It’s true that going with 124 grain and above ammo will take care of most FTE issues with the Nano, but the forty bucks to change out to a stainless steel guide rod is well worth it. Many people have reported having their stock polymer guide rods cracking after a thousand or so rounds, especially people who shoot +P ammo. Not only will the stainless steel guide rod allow you to shoot 115 grain ammo (the cheapest and most plentiful), but will ensure that you never have to worry about your guide rod cracking at a time when you least need that to happen. If you are using your Nano as your main EDC defensive weapon as I do, you definitely do not want that happening in the middle of a firefight. Changing the guide rod out for a stainless steel rod was a no brainer for me.

      Reply

  • Dwight

    |

    Now you tell me! I loved my nano but once the malfunctions started and beretta beat around the bush, I quickly became disgusted and went to my local gun store. I got a decent price for it and used that to help buy something I could feel confident with if I had to defend myself or my family. I miss my nano for allot of reasons but my confidence was definately shaken.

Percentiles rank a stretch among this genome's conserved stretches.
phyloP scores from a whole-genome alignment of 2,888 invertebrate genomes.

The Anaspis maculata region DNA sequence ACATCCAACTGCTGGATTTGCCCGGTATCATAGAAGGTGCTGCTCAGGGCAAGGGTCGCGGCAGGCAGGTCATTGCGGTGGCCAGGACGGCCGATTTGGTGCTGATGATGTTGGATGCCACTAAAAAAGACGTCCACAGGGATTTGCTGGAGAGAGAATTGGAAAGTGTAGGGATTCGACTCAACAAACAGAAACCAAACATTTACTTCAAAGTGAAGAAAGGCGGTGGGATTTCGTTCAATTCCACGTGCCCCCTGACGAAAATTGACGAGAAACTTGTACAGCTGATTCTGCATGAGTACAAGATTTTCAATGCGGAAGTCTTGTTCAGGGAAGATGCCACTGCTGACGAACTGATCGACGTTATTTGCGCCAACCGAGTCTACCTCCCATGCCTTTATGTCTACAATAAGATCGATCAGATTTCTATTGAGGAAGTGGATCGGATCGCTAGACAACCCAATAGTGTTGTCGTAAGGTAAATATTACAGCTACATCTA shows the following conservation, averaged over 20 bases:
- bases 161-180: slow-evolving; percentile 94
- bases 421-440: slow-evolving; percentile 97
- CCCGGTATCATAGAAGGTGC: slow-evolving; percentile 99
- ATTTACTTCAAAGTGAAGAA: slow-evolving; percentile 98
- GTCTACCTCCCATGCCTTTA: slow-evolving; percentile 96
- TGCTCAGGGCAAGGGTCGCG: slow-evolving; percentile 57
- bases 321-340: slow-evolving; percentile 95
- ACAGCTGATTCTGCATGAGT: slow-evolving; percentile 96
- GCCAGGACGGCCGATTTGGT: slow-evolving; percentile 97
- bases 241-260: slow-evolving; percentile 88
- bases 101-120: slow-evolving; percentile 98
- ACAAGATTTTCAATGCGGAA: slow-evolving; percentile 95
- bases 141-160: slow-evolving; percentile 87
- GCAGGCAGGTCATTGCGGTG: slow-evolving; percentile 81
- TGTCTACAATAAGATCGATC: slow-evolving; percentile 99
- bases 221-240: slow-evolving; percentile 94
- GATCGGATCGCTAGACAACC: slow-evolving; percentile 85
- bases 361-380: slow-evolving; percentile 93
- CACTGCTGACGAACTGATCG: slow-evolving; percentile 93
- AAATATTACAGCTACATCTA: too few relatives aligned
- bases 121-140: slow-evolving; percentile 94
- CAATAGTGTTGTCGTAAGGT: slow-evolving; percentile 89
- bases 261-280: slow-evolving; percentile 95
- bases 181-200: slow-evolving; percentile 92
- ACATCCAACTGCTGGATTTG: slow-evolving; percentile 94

Reply

  • Andrew Lossing

    |

    Here to report that out of about 400-500 rounds I’ve only had one fte. Not sure what’s going wrong for a lot of folks and sorry to see it, as I think this gun is solid as a rock.

    Trigger pull is a bit of a pain for me, as I wasn’t used to anything this stiff, and it has taken me a long time to get a semblance of accuracy, but practice makes perfect. Love the profile and look of my olive and black model.

    Reply

    • Kevin

      |

      I agree….the Nano has been rock solid for me as well. Especially after I changed out the polymer guide rod for a stainless steel rod. I put another 200 rounds down range day before yesterday, which makes about a 1000 rounds since the rod change. Not a single FTE in that 1000. I had issues with the trigger at first too, but practice has taken care of that. I wouldn’t give up my Nano for any other sub-compact at this point.

      Reply

    • Andrew Lossing

      |

      Good to hear! I also changed out the rod for a steel one. Do you know what pound-strength the rod you use is? I believe mine was either 6 or 8 lb. I wish the problems some people are facing with this gun had an easy answer, since I like the gun enough to recommend it wherever I go!